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Emerging Women Leaders Observe Myanmar Elections

Date: January 11, 2021

voters checking off their names at polling booths at wan hai high school shan state steve ticknerVoters checking off their names at polling booths at Wan Hai High School, Shan State / Photo credit Steve Tickner

You Support Emerging Women Leaders

When you support Nonviolent Peaceforce’s mission in Myanmar to build peace side-by-side with local communities, you support efforts to increase women’s participation in the decision-making process for peace and reconciliation.

"If women are at the table, there will be less tension, and the dynamic will surely change," shared an Emerging Woman Leader in 2019. "I believe that in the Myanmar context, women are the best mediators."

With your support, NP hones the skills of Emerging Women Leaders so they can respond to issues of conflict and violence in their communities. Through NP, these women are increasing women's participation for peace and reconciliation, establishing protection and peace teams of local women, and are advocating to increase safety in their communities and homes.

"What I want to acheive in the future is to make sure that at least one or two women will have a seat at the decision-making table. ... I will advocate to all levels of authority," shared an Emerging Woman Leader in 2019. "There were only four women elected in Chin State as Members of Parliament in the 2015 election. I want to make sure that in the 2020 election, there will be more women Members of Parliament."

When the Myanmar General Elections were held on November 8th, 2020, Emerging Women Leaders across the country used the organizing skills they learned with Nonviolent Peaceforce to observe their local elections.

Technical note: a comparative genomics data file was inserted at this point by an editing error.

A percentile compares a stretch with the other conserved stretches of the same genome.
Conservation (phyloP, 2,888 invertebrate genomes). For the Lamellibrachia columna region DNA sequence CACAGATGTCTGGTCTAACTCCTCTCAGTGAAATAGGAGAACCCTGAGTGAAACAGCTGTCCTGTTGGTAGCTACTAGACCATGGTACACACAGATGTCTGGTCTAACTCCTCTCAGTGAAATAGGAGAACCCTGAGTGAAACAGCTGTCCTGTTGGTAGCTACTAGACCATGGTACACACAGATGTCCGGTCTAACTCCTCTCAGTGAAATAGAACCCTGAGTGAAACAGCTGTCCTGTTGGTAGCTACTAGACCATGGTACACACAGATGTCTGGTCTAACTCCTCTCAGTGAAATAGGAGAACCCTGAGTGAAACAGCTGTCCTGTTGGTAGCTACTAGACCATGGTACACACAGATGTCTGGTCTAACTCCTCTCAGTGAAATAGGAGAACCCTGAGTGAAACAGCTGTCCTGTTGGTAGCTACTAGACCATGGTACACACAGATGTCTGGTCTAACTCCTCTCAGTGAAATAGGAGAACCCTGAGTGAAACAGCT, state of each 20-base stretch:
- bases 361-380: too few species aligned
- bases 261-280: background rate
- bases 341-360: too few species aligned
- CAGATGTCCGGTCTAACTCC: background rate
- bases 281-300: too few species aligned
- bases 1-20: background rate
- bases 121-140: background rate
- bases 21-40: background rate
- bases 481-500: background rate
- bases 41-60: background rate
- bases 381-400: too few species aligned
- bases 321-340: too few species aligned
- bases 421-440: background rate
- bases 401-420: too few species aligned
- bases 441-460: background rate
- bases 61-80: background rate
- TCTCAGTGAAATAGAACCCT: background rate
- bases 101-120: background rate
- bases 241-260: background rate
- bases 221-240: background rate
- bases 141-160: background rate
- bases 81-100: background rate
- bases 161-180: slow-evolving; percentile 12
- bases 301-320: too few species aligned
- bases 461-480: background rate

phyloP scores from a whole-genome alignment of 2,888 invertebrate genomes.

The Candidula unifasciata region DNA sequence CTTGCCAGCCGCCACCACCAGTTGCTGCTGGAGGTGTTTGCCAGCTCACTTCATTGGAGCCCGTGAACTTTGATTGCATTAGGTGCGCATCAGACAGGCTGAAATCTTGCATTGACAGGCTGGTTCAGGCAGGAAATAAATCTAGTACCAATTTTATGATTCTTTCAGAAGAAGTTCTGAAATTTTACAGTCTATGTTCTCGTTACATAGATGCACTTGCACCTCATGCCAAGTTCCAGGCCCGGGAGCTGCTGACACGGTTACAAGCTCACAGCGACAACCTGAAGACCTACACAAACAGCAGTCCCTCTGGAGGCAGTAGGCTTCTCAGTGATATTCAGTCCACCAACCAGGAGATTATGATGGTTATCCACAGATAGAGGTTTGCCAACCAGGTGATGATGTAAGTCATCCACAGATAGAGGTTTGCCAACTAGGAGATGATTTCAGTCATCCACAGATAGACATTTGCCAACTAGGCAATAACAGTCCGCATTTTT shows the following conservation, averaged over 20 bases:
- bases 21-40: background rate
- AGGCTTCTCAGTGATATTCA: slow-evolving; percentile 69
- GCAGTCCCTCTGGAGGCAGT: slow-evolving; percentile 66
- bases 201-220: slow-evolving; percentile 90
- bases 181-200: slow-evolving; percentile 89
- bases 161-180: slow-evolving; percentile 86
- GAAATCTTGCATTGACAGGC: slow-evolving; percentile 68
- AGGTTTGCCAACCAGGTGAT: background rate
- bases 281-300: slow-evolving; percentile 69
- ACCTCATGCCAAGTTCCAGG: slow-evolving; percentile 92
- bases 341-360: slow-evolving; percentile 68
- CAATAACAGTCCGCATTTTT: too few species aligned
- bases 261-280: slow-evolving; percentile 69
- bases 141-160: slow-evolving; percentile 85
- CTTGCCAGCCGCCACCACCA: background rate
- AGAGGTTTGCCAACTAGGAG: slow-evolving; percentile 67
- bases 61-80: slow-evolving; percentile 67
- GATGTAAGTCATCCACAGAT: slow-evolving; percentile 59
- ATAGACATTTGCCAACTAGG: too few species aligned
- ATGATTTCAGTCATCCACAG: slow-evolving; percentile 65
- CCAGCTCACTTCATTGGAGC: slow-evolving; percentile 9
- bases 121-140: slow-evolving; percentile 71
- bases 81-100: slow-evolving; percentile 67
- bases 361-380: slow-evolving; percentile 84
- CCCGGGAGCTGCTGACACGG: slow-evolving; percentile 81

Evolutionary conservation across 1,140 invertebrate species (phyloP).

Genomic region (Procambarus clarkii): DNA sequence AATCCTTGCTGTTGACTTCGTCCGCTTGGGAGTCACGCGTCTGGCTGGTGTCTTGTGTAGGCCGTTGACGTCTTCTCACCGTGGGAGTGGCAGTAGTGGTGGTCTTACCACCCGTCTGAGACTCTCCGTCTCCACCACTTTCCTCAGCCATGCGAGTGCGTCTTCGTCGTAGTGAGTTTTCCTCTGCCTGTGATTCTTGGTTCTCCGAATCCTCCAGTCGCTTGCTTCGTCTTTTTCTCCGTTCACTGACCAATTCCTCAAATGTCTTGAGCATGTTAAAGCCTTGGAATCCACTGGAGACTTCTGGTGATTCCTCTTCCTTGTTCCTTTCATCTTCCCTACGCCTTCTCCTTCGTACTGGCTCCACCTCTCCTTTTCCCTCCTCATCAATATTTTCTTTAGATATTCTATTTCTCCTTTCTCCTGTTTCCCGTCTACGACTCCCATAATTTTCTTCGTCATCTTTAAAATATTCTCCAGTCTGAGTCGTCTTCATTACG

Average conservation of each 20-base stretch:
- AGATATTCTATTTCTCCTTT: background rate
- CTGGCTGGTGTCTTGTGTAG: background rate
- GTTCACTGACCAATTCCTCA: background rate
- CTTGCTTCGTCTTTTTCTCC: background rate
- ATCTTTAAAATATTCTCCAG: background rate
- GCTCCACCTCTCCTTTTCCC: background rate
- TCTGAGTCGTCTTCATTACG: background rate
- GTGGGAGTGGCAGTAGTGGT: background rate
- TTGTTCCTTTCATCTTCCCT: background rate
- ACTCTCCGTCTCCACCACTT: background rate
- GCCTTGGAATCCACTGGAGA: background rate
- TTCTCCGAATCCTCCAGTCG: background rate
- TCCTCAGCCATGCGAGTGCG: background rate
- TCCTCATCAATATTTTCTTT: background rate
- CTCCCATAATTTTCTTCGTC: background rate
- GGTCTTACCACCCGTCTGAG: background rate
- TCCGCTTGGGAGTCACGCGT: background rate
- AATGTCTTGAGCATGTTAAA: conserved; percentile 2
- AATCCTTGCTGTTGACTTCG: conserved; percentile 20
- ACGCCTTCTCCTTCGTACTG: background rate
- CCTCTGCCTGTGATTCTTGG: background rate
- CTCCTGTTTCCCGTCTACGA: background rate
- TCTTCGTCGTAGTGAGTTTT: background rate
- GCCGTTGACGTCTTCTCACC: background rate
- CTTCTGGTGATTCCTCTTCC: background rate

NevinSupporter Nevin Harwood meeting Emerging Woman Leaders in 2019 / Nonviolent Peaceforce

Emerging Women Leaders and Election Day

Three of the Emerging Women Leaders—Nang, Chewa, and Gawa—observed the election in their villages. Your support means that Emerging Women Leaders like Nang, Chewa, and Gawa can make sure their communities can access the resources and education they need during elections. For example, in the months leading up to the election, Nang trained 25 villages in voter education and voter registration.

However, these women leaders know that much work remains to educate their communities. As a part of the observation team, Nang still found that a lot of the voters for different ethnic groups did not get voter education. "A common challenge experienced across Kachin and Northern Shan is that many votes were lost because of invalid ballot-papers, or confusion over special identity cards," Nang shared. "Many people did not know how to vote properly nor did they know the difference between a valid and invalid ballot." 

Emerging Women Leaders from Myitkyina are proud of their work so far, but know that they have a lot of work left to do. The Emerging Women Leaders observed and compared the number of women representatives in political parties, and they noticed that ethnic parties are still relatively weak in including women in leadership roles. They shared that, although “only women with good backgrounds got selected to enter the election as a candidate," they are working to change this in the future.

And since it is the harvest season, and, according to Gawa, “people care more about their business than election," the women encouraged getting in line early for voting (as early as 4:00 or 5:00 in the morning!). Chewa shared that only about half of the list of the eligible voters were able to come to the ballot station. Even still, the women leaders kept an eye on how the crowds at the polls were keeping safe during the pandemic. "Voters tended to follow COVID-19 prevention measures and rules early in the election day," Chewa noticed.

“Women are the future,” said Kyaw*, Nonviolent Peaceforce Myanmar National Project Coordinator. “It is important that we continue working with the Emerging Women Leaders in Myanmar so that they can keep strengthening their skills to nonviolently increase women’s participation in the decision-making process and initiatives for peace and reconciliation.”

In a country where women and ethnic minorities have been historically excluded from political participation, representation and participation is critical to building peace. With your support, Nonviolent Peaceforce can continue to support the Emerging Women Leaders and their work to make sure all voices are heard as Myanmar works for peace. 

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